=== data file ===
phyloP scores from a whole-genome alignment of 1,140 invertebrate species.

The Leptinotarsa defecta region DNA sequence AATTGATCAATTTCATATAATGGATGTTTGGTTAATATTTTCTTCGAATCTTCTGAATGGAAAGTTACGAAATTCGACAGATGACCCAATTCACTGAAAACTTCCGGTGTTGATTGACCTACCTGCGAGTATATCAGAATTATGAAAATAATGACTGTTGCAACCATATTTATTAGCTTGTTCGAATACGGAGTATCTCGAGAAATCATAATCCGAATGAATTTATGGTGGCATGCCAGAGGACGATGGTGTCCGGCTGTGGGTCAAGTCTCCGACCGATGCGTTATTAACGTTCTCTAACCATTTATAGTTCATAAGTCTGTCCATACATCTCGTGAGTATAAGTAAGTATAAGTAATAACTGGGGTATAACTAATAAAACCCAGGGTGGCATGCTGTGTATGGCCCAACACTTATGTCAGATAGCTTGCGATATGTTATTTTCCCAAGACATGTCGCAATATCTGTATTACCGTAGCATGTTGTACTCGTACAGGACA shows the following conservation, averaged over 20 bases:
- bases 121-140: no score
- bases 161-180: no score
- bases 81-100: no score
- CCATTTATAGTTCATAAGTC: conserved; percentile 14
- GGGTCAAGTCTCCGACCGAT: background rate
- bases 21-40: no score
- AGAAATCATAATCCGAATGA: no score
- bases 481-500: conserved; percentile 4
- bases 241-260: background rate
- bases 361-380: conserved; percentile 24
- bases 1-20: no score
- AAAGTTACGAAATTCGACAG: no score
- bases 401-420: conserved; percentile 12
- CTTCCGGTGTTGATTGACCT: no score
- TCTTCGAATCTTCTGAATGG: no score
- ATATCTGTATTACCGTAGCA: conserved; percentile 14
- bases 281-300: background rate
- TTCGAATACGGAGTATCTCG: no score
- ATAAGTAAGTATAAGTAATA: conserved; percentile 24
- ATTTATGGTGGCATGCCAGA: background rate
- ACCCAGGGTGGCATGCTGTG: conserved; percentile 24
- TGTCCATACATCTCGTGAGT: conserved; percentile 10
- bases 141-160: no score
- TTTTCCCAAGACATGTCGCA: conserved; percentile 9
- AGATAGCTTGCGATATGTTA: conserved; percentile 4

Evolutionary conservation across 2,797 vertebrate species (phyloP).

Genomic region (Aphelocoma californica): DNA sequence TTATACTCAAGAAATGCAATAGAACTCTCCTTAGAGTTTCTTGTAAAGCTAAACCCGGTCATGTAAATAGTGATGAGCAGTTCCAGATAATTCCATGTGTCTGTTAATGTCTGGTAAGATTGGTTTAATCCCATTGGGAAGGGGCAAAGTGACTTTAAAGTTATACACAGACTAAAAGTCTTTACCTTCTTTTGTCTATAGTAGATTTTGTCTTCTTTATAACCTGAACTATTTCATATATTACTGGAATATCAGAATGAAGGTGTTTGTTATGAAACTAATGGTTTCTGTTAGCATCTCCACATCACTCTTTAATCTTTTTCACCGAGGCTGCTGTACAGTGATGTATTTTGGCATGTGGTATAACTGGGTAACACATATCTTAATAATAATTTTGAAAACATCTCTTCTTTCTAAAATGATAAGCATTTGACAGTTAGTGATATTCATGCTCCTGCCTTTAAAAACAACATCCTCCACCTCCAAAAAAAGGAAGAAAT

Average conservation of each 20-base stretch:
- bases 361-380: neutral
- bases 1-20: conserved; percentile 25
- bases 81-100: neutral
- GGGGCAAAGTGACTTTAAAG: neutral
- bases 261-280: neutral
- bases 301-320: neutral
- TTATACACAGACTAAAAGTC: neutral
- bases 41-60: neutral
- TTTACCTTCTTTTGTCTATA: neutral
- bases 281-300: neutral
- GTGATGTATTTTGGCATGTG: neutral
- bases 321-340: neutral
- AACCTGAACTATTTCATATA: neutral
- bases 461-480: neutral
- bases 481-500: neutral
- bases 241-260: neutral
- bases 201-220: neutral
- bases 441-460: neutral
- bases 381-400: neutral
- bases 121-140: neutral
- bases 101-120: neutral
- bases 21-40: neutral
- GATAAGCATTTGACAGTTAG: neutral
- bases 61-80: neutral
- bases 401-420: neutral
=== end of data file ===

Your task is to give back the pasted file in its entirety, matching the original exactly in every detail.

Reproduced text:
phyloP scores from a whole-genome alignment of 1,140 invertebrate species.

The Leptinotarsa defecta region DNA sequence AATTGATCAATTTCATATAATGGATGTTTGGTTAATATTTTCTTCGAATCTTCTGAATGGAAAGTTACGAAATTCGACAGATGACCCAATTCACTGAAAACTTCCGGTGTTGATTGACCTACCTGCGAGTATATCAGAATTATGAAAATAATGACTGTTGCAACCATATTTATTAGCTTGTTCGAATACGGAGTATCTCGAGAAATCATAATCCGAATGAATTTATGGTGGCATGCCAGAGGACGATGGTGTCCGGCTGTGGGTCAAGTCTCCGACCGATGCGTTATTAACGTTCTCTAACCATTTATAGTTCATAAGTCTGTCCATACATCTCGTGAGTATAAGTAAGTATAAGTAATAACTGGGGTATAACTAATAAAACCCAGGGTGGCATGCTGTGTATGGCCCAACACTTATGTCAGATAGCTTGCGATATGTTATTTTCCCAAGACATGTCGCAATATCTGTATTACCGTAGCATGTTGTACTCGTACAGGACA shows the following conservation, averaged over 20 bases:
- bases 121-140: no score
- bases 161-180: no score
- bases 81-100: no score
- CCATTTATAGTTCATAAGTC: conserved; percentile 14
- GGGTCAAGTCTCCGACCGAT: background rate
- bases 21-40: no score
- AGAAATCATAATCCGAATGA: no score
- bases 481-500: conserved; percentile 4
- bases 241-260: background rate
- bases 361-380: conserved; percentile 24
- bases 1-20: no score
- AAAGTTACGAAATTCGACAG: no score
- bases 401-420: conserved; percentile 12
- CTTCCGGTGTTGATTGACCT: no score
- TCTTCGAATCTTCTGAATGG: no score
- ATATCTGTATTACCGTAGCA: conserved; percentile 14
- bases 281-300: background rate
- TTCGAATACGGAGTATCTCG: no score
- ATAAGTAAGTATAAGTAATA: conserved; percentile 24
- ATTTATGGTGGCATGCCAGA: background rate
- ACCCAGGGTGGCATGCTGTG: conserved; percentile 24
- TGTCCATACATCTCGTGAGT: conserved; percentile 10
- bases 141-160: no score
- TTTTCCCAAGACATGTCGCA: conserved; percentile 9
- AGATAGCTTGCGATATGTTA: conserved; percentile 4

Evolutionary conservation across 2,797 vertebrate species (phyloP).

Genomic region (Aphelocoma californica): DNA sequence TTATACTCAAGAAATGCAATAGAACTCTCCTTAGAGTTTCTTGTAAAGCTAAACCCGGTCATGTAAATAGTGATGAGCAGTTCCAGATAATTCCATGTGTCTGTTAATGTCTGGTAAGATTGGTTTAATCCCATTGGGAAGGGGCAAAGTGACTTTAAAGTTATACACAGACTAAAAGTCTTTACCTTCTTTTGTCTATAGTAGATTTTGTCTTCTTTATAACCTGAACTATTTCATATATTACTGGAATATCAGAATGAAGGTGTTTGTTATGAAACTAATGGTTTCTGTTAGCATCTCCACATCACTCTTTAATCTTTTTCACCGAGGCTGCTGTACAGTGATGTATTTTGGCATGTGGTATAACTGGGTAACACATATCTTAATAATAATTTTGAAAACATCTCTTCTTTCTAAAATGATAAGCATTTGACAGTTAGTGATATTCATGCTCCTGCCTTTAAAAACAACATCCTCCACCTCCAAAAAAAGGAAGAAAT

Average conservation of each 20-base stretch:
- bases 361-380: neutral
- bases 1-20: conserved; percentile 25
- bases 81-100: neutral
- GGGGCAAAGTGACTTTAAAG: neutral
- bases 261-280: neutral
- bases 301-320: neutral
- TTATACACAGACTAAAAGTC: neutral
- bases 41-60: neutral
- TTTACCTTCTTTTGTCTATA: neutral
- bases 281-300: neutral
- GTGATGTATTTTGGCATGTG: neutral
- bases 321-340: neutral
- AACCTGAACTATTTCATATA: neutral
- bases 461-480: neutral
- bases 481-500: neutral
- bases 241-260: neutral
- bases 201-220: neutral
- bases 441-460: neutral
- bases 381-400: neutral
- bases 121-140: neutral
- bases 101-120: neutral
- bases 21-40: neutral
- GATAAGCATTTGACAGTTAG: neutral
- bases 61-80: neutral
- bases 401-420: neutral